OPINION: Civic unionism must come together to counterbalance nationalism’s sectarian pact

By Jamie Bryson

The nationalist sectarian pact is perhaps one of the most appalling polarisations of civic society that one is likely to see. It was undoubtedly designed to ostracise unionists within their stated professions, and at its core it is a hostile takeover- orchestrated by Connolly House- of the professional class.

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This was not a case of individuals making a personal declaration, which they would of course be perfectly entitled to do.

Those that signed the letter were listed by their profession, therefore they were quite patently declaring themselves as nationalists in their professional capacity. This is quite unique, especially for solicitors and journalists, that make much of their professional impartiality. How this impartiality squares with being listed as nationalist solicitors or journalists, is quite beyond me.

Could you imagine for just one moment if 200 unionists from the legal, media and academic world had written a letter demanding civil rights for the Orange Order on the Crumlin Road?

Some of the same media outlets that are giving this sectarian letter a free ride would have been apoplectic and filling the airwaves with condemnation had this been a unionist pact. Sinn Fein and the Alliance party would have been the first to bleat on about sectarian pacts and creating division.

Why then is the unprofessional, overtly political and sectarian nature of this letter not being challenged on the airwaves?

Here we have a clear division of civic society, organised along sectarian lines, yet no one wants to challenge that absurd agenda. No one wants to drill down on the fact that we have supposedly professional and impartial solicitors, who incidentally I happen to think quite highly of, appearing on TV and articulating a Sinn Fein political message under the guise of a letter in relation to Brexit. This is alongside some other absolutely disgraceful and inflammatory comments that some of the signatories have made in the media.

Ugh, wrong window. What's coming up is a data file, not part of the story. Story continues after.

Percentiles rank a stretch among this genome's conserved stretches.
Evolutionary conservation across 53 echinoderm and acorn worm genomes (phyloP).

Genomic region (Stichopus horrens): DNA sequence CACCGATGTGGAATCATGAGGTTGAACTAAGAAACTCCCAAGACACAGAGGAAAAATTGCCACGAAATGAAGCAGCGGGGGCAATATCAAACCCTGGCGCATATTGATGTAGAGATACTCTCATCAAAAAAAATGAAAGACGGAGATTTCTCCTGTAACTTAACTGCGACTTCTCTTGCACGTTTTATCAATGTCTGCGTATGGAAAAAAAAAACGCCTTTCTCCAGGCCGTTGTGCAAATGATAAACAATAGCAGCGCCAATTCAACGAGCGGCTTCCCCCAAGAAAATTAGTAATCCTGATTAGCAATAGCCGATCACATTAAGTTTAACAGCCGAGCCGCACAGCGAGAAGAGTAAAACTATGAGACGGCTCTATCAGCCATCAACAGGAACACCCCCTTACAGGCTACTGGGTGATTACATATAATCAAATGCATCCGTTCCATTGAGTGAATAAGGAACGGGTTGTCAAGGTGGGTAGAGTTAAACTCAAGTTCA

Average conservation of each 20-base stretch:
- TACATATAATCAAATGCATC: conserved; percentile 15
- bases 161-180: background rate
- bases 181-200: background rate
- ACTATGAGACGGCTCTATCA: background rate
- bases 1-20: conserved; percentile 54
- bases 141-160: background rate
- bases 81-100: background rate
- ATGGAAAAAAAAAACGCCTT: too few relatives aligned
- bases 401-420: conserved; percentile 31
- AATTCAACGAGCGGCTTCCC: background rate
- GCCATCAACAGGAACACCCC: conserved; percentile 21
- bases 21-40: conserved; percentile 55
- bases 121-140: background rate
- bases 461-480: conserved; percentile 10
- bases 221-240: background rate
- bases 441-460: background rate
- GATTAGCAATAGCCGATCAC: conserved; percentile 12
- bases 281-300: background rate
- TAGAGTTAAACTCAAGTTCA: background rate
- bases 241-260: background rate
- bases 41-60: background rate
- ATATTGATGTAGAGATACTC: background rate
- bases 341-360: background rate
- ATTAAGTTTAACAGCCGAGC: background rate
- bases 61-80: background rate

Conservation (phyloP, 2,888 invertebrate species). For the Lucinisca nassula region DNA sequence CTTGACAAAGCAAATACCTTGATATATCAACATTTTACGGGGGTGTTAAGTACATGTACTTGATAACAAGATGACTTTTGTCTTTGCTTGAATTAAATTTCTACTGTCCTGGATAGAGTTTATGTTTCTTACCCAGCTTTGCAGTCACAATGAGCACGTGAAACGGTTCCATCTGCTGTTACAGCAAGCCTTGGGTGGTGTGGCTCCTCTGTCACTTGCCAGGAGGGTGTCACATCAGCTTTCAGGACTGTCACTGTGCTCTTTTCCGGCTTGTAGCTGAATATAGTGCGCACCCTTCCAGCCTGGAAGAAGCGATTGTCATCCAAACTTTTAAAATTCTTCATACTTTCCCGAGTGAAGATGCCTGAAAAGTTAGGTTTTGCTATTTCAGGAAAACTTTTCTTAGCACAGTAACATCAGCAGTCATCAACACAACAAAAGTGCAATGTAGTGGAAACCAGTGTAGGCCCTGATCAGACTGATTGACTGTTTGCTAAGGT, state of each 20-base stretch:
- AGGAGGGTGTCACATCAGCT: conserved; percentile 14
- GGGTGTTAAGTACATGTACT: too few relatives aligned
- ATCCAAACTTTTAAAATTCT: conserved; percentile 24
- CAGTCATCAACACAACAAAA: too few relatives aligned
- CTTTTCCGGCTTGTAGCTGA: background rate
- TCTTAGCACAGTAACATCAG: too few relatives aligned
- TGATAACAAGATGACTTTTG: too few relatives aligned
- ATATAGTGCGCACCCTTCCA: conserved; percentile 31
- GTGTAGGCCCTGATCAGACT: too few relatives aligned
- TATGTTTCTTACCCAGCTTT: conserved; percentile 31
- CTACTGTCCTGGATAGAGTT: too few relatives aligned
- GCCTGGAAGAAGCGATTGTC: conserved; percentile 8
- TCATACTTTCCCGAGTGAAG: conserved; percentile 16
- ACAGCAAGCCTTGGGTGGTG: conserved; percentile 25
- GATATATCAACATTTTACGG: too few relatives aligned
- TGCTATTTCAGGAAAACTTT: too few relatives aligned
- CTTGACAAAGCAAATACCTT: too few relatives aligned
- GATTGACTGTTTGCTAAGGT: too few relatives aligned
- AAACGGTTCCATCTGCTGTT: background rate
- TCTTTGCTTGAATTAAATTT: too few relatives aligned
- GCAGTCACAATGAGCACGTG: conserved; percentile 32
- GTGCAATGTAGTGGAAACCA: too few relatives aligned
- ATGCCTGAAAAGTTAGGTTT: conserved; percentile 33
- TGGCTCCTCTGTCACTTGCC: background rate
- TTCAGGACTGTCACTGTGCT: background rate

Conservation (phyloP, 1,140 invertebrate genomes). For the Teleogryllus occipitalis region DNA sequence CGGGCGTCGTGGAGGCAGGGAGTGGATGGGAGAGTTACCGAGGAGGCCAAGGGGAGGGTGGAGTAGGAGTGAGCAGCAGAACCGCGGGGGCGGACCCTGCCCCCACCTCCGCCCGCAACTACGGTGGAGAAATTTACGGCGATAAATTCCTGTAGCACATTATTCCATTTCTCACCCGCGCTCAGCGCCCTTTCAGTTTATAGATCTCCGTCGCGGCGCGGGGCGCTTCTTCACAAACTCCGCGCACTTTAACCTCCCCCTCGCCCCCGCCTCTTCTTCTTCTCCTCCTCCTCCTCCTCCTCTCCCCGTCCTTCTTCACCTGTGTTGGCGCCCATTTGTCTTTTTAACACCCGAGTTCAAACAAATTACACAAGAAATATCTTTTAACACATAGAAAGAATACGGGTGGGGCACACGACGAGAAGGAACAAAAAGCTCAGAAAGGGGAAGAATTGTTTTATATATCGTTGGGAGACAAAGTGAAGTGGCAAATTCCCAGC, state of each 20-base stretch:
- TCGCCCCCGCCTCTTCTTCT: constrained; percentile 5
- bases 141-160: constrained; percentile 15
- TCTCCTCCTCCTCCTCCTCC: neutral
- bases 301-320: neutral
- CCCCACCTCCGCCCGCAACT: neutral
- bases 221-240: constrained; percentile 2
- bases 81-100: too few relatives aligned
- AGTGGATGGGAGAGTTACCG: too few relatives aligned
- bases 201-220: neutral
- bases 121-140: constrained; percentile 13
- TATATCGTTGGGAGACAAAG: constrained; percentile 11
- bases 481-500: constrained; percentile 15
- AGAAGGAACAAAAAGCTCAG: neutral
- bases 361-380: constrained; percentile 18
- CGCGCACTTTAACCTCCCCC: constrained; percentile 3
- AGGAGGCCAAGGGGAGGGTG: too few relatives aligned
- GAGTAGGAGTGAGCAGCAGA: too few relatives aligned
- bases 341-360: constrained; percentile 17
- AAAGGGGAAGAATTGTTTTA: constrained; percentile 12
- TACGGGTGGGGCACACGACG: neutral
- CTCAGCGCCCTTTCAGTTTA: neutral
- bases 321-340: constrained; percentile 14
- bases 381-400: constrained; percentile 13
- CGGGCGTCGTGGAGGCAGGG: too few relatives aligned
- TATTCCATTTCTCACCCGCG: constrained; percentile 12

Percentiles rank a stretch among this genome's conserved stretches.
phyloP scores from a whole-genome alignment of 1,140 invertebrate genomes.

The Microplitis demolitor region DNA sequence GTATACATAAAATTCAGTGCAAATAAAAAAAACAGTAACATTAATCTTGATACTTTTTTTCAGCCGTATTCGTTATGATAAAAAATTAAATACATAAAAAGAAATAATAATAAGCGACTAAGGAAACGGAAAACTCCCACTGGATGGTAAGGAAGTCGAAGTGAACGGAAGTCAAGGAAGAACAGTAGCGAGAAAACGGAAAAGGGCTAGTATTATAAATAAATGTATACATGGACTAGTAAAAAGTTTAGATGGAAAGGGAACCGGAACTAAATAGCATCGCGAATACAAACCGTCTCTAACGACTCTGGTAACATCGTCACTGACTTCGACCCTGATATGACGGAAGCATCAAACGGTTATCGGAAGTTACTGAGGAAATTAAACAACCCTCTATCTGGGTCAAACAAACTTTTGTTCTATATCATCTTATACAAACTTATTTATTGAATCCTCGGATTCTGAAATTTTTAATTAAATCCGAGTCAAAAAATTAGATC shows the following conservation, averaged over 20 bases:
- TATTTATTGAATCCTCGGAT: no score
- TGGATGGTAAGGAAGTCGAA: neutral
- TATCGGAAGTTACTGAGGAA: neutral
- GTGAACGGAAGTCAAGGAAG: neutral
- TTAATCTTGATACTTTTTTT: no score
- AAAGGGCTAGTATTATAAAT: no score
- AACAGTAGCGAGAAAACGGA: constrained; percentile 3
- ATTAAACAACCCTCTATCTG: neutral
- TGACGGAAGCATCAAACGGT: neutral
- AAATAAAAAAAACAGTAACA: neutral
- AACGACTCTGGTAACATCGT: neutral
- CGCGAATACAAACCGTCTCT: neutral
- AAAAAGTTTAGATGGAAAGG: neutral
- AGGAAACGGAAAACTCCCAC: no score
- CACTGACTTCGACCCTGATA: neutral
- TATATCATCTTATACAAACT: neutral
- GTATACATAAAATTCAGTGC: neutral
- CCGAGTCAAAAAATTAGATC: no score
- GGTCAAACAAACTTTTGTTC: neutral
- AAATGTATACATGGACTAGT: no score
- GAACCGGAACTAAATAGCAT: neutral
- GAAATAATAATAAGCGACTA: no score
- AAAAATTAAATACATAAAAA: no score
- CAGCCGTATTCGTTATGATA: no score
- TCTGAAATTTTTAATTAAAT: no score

Robin Swann quite rightly said that this letter could have come straight from Sinn Fein. One need only look at the list of signatories to see that it is a who’s who of arms length Sinn Fein activists and supporters. They have clearly orchestrated this attempt to create a broad pan-nationalist civic coalition, in furtherance of their own Irish republican agenda.

Whilst those that signed the letter may have believed they were supporting a nationalist political agenda, the text of the letter is clear, they put their names to a republican propaganda statement clearly manipulated by Sinn Fein.

I have spoken to some who signed the letter, and they have indicated that the way the letter was intended is not how it has been briefed , and reported in the media. I would suggest that many people have been played by Sinn Fein, and been walked into putting their names to a political stunt. I imagine that will be professionally damaging for many of those that have unashamedly hitched their wagon to the republican movement.

This letter has been a PR disaster for those that signed it. It has achieved nothing besides professionally damaging the impartial nature of many professions and polarising civic society.

Given nationalists have created a sectarian civic pact, designed to push their narrow a political agenda, it may be prudent for unionists within the now divided professions to similarly gather together to advance the cause of unionism. What is good for the goose, is good for the gander, and all that.

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